The Big Money in AI Might Be for Marketing


Last week, while people online buzzed about the mishaps in Google’s new AI-generated search results, like its suggestion to add glue to tomato sauce on pizza to keep the cheese from sliding off, the tech giant revealed some other notable AI news.

Those AI-generated results will soon include ads, the company said. It also unveiled a number of other AI features.

A new ability in its Product Studio, which can generate a realistic background behind a standard product shot, now allows brands to tailor the result to their brand aesthetic by letting them upload a reference image representing their style. One of three new ad formats integrates Google’s AI-powered virtual try-on into ads for apparel, giving shoppers a glimpse of what a product would look like on different body types without the brand needing to photograph its item on different models. (For now it’s only available in ads for men’s and women’s tops.) Another uses AI to create spinning 360-degree views of a product from a set of still images.

Since generative AI’s abilities captured widespread attention, Google and numerous other tech companies from Meta to Salesforce have raced to bundle AI of all kinds into more of their products. The audience for these features isn’t just the general internet-using public. It’s also marketers willing to spend on tools that make it easier to create ads that grab shoppers.

Tech companies have good reason to appeal to them. Their money fuels much of the industry. In Google’s most recent quarter, about 77 percent of its revenue came from companies paying to advertise on its properties, including YouTube.

The big money in AI might even be in convincing brands and retailers to use AI tools that can help them better sell their products.

Last week, Salesforce similarly expanded the capabilities of its conversational AI assistant, Einstein, to let marketers generate briefs, content and campaign emails. TikTok, meanwhile, announced an automation feature where advertisers input their content, budget and goals and the platform will automatically choose the best asset and serve it to the target audience at the best moment.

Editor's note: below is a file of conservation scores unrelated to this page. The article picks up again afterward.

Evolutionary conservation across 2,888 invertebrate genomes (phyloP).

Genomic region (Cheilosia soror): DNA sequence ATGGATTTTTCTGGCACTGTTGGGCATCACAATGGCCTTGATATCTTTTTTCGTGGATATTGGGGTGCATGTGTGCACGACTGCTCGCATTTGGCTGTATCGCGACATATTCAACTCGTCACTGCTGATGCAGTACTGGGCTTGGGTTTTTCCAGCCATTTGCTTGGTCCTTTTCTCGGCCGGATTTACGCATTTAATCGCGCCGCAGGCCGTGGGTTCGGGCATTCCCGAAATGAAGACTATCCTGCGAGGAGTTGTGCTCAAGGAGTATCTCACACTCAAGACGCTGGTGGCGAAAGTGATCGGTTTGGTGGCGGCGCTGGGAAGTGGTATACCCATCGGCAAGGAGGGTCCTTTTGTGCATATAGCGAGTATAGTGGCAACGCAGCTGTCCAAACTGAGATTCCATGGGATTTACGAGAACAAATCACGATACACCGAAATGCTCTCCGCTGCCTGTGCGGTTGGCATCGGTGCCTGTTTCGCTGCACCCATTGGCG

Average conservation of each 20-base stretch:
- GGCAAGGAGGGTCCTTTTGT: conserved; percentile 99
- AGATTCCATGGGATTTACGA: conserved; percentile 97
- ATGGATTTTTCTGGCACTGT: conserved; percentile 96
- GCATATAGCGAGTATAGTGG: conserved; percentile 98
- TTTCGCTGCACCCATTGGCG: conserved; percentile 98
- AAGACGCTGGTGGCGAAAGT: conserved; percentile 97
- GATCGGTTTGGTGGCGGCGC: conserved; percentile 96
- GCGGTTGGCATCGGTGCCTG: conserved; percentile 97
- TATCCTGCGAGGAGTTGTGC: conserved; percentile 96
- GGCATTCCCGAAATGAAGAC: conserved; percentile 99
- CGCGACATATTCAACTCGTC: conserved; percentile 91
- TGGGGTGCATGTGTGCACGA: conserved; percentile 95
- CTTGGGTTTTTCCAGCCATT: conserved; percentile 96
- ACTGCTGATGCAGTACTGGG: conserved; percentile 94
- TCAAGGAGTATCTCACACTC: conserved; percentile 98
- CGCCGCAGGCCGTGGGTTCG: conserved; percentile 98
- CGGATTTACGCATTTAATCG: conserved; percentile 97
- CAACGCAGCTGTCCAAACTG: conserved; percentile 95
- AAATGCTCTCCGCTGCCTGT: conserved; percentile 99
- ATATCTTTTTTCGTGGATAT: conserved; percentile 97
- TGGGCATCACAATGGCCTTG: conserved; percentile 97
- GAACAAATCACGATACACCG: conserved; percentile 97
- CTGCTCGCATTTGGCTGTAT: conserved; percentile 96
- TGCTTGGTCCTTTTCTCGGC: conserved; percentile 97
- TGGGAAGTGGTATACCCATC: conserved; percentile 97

Earlier in the month, Meta announced its own enhancements to its generative-AI tools for advertisers, first introduced last October. The company described in a release how a coffee-bean business with an ad depicting a steaming cup of coffee can now use its generative AI to produce variations on the ad, “including scenery that embodies a lush and idyllic farm, and also provide adjustments to the coffee cup to offer you more creative options.” In Meta’s most recent quarter, roughly 98 percent of its revenue came from advertising.

While generative AI has its shortcomings — like its inability to sort fact from fiction when answering a question, leading to fears it’s been overhyped into a bubble waiting to burst — the technology is already adept at simple creative tasks, such as producing backgrounds for campaign imagery. For that reason alone it seems set to have an impact on the advertising business and is raising concerns about how it could affect creatives in the industry. In one 2023 survey by Gartner, 63 percent of marketing leaders intend to invest in generative AI over the next two years.

Those already announcing plans include some of the biggest names in the business. Publicis, one of the world’s largest advertising and communications agencies, has pledged to invest €300 million euros ($327 million) in AI over the next three years. Another advertising giant, WPP, announced a partnership with Google Cloud in April that it said would allow its clients “to create brand- and product-specific content using gen AI, to gain deeper insights into their target audiences, to accurately predict and explain content effectiveness, and to optimise campaigns with ongoing adaptive processes.”

Of course, brands and retailers need to want to use these tools for them to have an impact. The early indications, according to a new Bain & Company report, are that they’re at least beginning to.

“Retailers are likely to have experimented already with using generative AI to enhance and streamline their marketing efforts—with promising results,” it stated.

The firm estimated that uses of generative AI for marketing tasks from translating or repurposing content to creating dynamic, personalised landing pages could boost marketing productivity by as much as 40 percent.

It’s little wonder retailers would be eager to at least give the technology a try. They’re battling high costs to acquire shoppers online and the demands of producing content for several different channels as they try to break through the noise and catch shoppers’ attention for even a moment. (The pressures are contributing to the growing importance of loyalty programmes that can retain existing customers and drive repeat purchases.)

Whether generative AI can deliver on all its promises remains to be seen. In the meantime, it looks set to be a target for spending by marketers seeking any advantage they can.

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